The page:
One can do an insane number of things on the web, and any one given thing (website, application, et cetera) can be “done” by an unmanageable number of people.  This leads to scaling headaches for programmers, erratic traffic spikes, a host of factors that need to be taken into account to serve either tens or millions, depending on the day.

More publicly, this leads to the free (in most every sense) dissemination of information (articles, music, movies, etc.) across the web, much to the chagrin of content producers accustomed to earning money via the delivery of that content (articles via newspapers, music and movies via discs…).  Scarcity, it seemed, was dead in the digital age.

Which lead some content producers to construct pay walls, metering access to their content and requiring some form of payment (be it dollars or marketing-relevant personal data).  They didn’t require payment because that mode of delivery was costing them (the marginal cost of delivering a web page is super close to $0.00); they required payment because there was no longer a perception of scarcity around that now-digital content, so their delivery-system cash machines were losing customers.

Enter Starbucks (told you I’d get back to them), and their new in-store WiFi initiative (described on the personal blog of one of its leaders here).  As told by Stephen Gillett, the new digital network– accessible only via in-store WiFi –will:

“source the best paid-wall content on the internet but available ad-free and a no-cost to our customers.”

Wow.  Do you see what just happened there?  The Starbucks store just became that source of scarcity for online publishing giants. Their pay wall is down, but only for as many individuals as can be in-store Starbucks patrons at a given time.

The web just used the real world as a filter.  And the real-world just capitalized on the near-zero delivery cost of a near-infinite amount of web content.  The web and location, acting symbiotically on the shared edge of two business models.

In this particular case, it appears that the definition of “location-based, therefore hooked up to the free content pipleline” is provided by the WiFi networks themselves… you have to be connected to the Starbucks network in order to get the goods.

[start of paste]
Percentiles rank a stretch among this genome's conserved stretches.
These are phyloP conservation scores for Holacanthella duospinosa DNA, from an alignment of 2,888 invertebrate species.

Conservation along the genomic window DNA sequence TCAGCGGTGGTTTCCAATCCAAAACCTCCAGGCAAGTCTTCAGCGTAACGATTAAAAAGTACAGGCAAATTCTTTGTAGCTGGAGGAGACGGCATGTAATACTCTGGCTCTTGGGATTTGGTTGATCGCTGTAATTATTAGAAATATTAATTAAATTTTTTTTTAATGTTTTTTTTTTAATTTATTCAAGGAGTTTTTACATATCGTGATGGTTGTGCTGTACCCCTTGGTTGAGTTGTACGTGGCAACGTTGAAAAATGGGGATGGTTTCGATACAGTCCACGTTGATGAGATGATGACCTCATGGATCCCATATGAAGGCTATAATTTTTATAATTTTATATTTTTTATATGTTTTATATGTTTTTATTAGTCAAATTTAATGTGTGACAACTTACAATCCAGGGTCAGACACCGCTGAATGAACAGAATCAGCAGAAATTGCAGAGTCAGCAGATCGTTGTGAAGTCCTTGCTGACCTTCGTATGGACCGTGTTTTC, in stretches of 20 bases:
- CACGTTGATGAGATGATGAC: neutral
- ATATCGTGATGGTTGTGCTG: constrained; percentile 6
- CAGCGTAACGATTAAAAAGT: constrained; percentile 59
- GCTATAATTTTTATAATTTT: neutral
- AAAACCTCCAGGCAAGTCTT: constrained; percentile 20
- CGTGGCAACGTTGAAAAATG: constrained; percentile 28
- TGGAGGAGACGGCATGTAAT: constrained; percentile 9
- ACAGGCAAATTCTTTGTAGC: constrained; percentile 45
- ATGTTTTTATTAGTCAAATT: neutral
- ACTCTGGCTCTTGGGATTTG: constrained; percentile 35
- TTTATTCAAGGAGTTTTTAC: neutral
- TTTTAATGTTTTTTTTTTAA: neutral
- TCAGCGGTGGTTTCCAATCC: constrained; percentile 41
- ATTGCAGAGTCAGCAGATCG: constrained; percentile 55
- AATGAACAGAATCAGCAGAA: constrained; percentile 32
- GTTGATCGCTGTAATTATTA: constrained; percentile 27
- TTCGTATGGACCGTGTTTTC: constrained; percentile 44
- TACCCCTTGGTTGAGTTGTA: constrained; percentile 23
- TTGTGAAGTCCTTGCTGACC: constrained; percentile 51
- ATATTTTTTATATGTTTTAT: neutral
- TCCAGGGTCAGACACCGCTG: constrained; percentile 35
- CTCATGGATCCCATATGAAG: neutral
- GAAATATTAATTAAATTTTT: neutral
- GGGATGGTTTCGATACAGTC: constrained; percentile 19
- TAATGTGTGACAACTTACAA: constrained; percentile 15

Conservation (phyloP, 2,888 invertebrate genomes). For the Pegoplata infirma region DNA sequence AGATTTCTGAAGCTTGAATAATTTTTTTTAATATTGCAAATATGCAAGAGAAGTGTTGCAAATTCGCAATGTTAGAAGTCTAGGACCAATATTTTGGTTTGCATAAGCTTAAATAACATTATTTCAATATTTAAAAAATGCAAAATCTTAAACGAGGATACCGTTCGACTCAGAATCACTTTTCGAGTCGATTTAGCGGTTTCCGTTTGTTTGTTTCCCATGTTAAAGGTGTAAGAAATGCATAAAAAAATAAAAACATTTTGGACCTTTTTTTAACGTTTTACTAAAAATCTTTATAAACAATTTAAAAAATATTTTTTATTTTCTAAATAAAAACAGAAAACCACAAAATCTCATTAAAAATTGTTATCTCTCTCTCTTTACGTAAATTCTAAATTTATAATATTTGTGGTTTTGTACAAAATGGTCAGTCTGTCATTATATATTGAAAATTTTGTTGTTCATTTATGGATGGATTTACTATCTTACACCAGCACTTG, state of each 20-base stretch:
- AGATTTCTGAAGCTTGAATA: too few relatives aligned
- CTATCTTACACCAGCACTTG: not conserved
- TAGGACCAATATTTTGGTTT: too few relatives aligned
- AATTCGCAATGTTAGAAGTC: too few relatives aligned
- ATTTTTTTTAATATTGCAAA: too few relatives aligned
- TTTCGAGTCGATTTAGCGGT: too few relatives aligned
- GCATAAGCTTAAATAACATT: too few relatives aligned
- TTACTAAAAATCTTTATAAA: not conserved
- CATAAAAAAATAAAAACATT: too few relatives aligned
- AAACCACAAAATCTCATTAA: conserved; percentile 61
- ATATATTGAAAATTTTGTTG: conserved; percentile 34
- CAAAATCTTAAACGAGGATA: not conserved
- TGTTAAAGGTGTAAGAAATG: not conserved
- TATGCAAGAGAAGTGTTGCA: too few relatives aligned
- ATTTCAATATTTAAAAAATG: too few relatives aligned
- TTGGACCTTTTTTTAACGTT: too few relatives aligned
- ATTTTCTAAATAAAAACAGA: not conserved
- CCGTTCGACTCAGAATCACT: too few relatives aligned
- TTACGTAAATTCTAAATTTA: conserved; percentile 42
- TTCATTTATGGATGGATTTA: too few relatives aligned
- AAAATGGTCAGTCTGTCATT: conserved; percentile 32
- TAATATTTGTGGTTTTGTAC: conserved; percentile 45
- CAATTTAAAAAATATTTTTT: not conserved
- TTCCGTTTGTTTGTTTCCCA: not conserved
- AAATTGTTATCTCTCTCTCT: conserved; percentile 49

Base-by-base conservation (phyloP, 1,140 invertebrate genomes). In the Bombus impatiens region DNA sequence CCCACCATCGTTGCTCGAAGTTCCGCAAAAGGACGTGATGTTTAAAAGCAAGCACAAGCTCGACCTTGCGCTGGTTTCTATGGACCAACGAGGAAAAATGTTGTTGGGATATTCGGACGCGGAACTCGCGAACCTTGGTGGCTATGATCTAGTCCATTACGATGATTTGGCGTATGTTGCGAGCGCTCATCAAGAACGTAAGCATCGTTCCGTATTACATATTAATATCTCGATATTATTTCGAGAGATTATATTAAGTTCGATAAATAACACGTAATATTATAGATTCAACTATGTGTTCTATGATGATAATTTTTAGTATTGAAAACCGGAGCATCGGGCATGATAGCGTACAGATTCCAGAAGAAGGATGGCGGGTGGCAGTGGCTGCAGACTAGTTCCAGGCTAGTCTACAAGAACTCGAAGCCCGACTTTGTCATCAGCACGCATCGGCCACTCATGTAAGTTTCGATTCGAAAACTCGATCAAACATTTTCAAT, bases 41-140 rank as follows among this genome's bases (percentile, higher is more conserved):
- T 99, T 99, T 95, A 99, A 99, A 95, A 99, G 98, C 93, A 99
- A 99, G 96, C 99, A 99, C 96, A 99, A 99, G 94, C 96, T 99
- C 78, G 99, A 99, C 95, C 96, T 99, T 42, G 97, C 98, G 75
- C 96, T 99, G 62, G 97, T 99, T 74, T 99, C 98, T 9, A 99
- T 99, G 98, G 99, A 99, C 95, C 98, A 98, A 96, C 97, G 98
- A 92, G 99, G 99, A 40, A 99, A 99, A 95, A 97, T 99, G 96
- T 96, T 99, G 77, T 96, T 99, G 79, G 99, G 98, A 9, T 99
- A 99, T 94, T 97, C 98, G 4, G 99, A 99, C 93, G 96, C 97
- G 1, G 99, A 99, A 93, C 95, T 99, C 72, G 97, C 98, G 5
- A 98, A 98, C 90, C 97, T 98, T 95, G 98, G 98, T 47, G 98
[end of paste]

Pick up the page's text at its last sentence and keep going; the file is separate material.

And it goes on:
But it’s not hard to imagine, especially with the growing prevalence of location-aware devices and applications (which will only become more numerous thanks to services like SimpleGeo), that location can be defined as specifically or as broadly as suits the situation.

Maybe, for instance, a web-based service with ties to the physical wants to limit use of their web app to a “deliverable region” (think of a web or mobile-device-based ordering app for any non-ubiquitous pizza delivery shop).  That locally-defined business could make use of all the “programmability” of the web (highly efficient, super fast, replicable, leaves a data trail, instantly verifiable), while simultaneously designing experiences with the knowledge that the user (we’re talking web again) is located within a defined region.

What’s happening, in essence, is a reining-in of the web (re-introducing limits and scarcity) as the local is given more leash (processing power, access to the digital domain).

I can’t even fully grasp the near-time implications of this, but I’m certain these functions will begin to reveal themselves over the next few years, much as a web/location game like Foursquare– which was hard to conceive of even 5 years ago –has risen and thrived in the past few months.

The question that remains is not “Will companies thrive in this developing digital/local sweet spot?”, but “Doing what?”